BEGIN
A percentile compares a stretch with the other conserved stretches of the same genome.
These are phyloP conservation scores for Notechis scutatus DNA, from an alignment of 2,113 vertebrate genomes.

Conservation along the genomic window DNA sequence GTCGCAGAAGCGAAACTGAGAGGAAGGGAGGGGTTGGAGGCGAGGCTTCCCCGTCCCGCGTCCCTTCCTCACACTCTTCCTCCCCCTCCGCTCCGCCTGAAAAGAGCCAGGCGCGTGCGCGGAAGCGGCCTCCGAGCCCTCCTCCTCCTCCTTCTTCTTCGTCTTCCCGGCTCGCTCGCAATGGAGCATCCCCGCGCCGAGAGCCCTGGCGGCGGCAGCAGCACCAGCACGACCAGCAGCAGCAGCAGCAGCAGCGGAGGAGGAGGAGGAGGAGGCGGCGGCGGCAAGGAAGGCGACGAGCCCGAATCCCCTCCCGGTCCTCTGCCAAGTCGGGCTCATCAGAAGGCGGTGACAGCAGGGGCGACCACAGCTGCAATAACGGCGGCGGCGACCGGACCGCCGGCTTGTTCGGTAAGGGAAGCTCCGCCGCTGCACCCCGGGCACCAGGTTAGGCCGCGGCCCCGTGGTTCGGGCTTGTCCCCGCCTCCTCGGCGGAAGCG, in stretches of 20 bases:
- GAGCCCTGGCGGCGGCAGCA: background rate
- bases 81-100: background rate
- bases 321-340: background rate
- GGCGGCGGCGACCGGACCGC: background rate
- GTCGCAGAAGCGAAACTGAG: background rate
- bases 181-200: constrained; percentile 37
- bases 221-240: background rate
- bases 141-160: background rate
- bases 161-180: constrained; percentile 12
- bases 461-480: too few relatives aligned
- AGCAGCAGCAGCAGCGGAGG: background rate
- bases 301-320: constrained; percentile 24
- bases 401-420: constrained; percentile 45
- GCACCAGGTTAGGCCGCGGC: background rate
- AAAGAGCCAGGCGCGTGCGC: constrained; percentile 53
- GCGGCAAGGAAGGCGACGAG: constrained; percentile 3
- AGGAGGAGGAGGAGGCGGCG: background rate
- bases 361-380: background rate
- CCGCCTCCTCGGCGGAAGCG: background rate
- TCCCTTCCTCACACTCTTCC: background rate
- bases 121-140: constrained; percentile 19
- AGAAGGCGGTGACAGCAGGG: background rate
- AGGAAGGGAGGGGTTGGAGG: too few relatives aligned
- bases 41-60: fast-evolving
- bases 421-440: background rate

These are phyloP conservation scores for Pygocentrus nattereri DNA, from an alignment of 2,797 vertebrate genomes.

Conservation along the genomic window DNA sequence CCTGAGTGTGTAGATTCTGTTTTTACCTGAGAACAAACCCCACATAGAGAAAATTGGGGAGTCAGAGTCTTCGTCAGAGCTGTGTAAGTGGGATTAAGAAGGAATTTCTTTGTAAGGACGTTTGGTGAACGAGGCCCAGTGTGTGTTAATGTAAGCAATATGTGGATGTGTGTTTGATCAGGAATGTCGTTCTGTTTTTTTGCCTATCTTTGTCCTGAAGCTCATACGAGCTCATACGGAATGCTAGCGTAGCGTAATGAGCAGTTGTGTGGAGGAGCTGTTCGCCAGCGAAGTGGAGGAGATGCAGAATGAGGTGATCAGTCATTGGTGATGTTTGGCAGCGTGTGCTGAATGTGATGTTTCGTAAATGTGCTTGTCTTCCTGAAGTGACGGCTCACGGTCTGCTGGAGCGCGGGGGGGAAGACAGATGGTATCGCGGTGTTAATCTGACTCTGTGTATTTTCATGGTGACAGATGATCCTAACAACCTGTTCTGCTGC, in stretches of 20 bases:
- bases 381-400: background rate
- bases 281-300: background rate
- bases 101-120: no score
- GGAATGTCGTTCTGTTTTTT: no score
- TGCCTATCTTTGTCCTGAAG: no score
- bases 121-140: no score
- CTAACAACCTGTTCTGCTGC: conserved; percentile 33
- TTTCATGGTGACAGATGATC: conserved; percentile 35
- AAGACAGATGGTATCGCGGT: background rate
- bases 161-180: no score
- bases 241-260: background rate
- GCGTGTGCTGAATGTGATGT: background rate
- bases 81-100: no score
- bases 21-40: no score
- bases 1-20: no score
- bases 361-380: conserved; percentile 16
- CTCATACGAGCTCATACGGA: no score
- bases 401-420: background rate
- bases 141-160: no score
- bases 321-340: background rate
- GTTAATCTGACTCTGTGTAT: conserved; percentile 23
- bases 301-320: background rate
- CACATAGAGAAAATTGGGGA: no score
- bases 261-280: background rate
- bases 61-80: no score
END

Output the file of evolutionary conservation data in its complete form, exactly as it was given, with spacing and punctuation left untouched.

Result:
A percentile compares a stretch with the other conserved stretches of the same genome.
These are phyloP conservation scores for Notechis scutatus DNA, from an alignment of 2,113 vertebrate genomes.

Conservation along the genomic window DNA sequence GTCGCAGAAGCGAAACTGAGAGGAAGGGAGGGGTTGGAGGCGAGGCTTCCCCGTCCCGCGTCCCTTCCTCACACTCTTCCTCCCCCTCCGCTCCGCCTGAAAAGAGCCAGGCGCGTGCGCGGAAGCGGCCTCCGAGCCCTCCTCCTCCTCCTTCTTCTTCGTCTTCCCGGCTCGCTCGCAATGGAGCATCCCCGCGCCGAGAGCCCTGGCGGCGGCAGCAGCACCAGCACGACCAGCAGCAGCAGCAGCAGCAGCGGAGGAGGAGGAGGAGGAGGCGGCGGCGGCAAGGAAGGCGACGAGCCCGAATCCCCTCCCGGTCCTCTGCCAAGTCGGGCTCATCAGAAGGCGGTGACAGCAGGGGCGACCACAGCTGCAATAACGGCGGCGGCGACCGGACCGCCGGCTTGTTCGGTAAGGGAAGCTCCGCCGCTGCACCCCGGGCACCAGGTTAGGCCGCGGCCCCGTGGTTCGGGCTTGTCCCCGCCTCCTCGGCGGAAGCG, in stretches of 20 bases:
- GAGCCCTGGCGGCGGCAGCA: background rate
- bases 81-100: background rate
- bases 321-340: background rate
- GGCGGCGGCGACCGGACCGC: background rate
- GTCGCAGAAGCGAAACTGAG: background rate
- bases 181-200: constrained; percentile 37
- bases 221-240: background rate
- bases 141-160: background rate
- bases 161-180: constrained; percentile 12
- bases 461-480: too few relatives aligned
- AGCAGCAGCAGCAGCGGAGG: background rate
- bases 301-320: constrained; percentile 24
- bases 401-420: constrained; percentile 45
- GCACCAGGTTAGGCCGCGGC: background rate
- AAAGAGCCAGGCGCGTGCGC: constrained; percentile 53
- GCGGCAAGGAAGGCGACGAG: constrained; percentile 3
- AGGAGGAGGAGGAGGCGGCG: background rate
- bases 361-380: background rate
- CCGCCTCCTCGGCGGAAGCG: background rate
- TCCCTTCCTCACACTCTTCC: background rate
- bases 121-140: constrained; percentile 19
- AGAAGGCGGTGACAGCAGGG: background rate
- AGGAAGGGAGGGGTTGGAGG: too few relatives aligned
- bases 41-60: fast-evolving
- bases 421-440: background rate

These are phyloP conservation scores for Pygocentrus nattereri DNA, from an alignment of 2,797 vertebrate genomes.

Conservation along the genomic window DNA sequence CCTGAGTGTGTAGATTCTGTTTTTACCTGAGAACAAACCCCACATAGAGAAAATTGGGGAGTCAGAGTCTTCGTCAGAGCTGTGTAAGTGGGATTAAGAAGGAATTTCTTTGTAAGGACGTTTGGTGAACGAGGCCCAGTGTGTGTTAATGTAAGCAATATGTGGATGTGTGTTTGATCAGGAATGTCGTTCTGTTTTTTTGCCTATCTTTGTCCTGAAGCTCATACGAGCTCATACGGAATGCTAGCGTAGCGTAATGAGCAGTTGTGTGGAGGAGCTGTTCGCCAGCGAAGTGGAGGAGATGCAGAATGAGGTGATCAGTCATTGGTGATGTTTGGCAGCGTGTGCTGAATGTGATGTTTCGTAAATGTGCTTGTCTTCCTGAAGTGACGGCTCACGGTCTGCTGGAGCGCGGGGGGGAAGACAGATGGTATCGCGGTGTTAATCTGACTCTGTGTATTTTCATGGTGACAGATGATCCTAACAACCTGTTCTGCTGC, in stretches of 20 bases:
- bases 381-400: background rate
- bases 281-300: background rate
- bases 101-120: no score
- GGAATGTCGTTCTGTTTTTT: no score
- TGCCTATCTTTGTCCTGAAG: no score
- bases 121-140: no score
- CTAACAACCTGTTCTGCTGC: conserved; percentile 33
- TTTCATGGTGACAGATGATC: conserved; percentile 35
- AAGACAGATGGTATCGCGGT: background rate
- bases 161-180: no score
- bases 241-260: background rate
- GCGTGTGCTGAATGTGATGT: background rate
- bases 81-100: no score
- bases 21-40: no score
- bases 1-20: no score
- bases 361-380: conserved; percentile 16
- CTCATACGAGCTCATACGGA: no score
- bases 401-420: background rate
- bases 141-160: no score
- bases 321-340: background rate
- GTTAATCTGACTCTGTGTAT: conserved; percentile 23
- bases 301-320: background rate
- CACATAGAGAAAATTGGGGA: no score
- bases 261-280: background rate
- bases 61-80: no score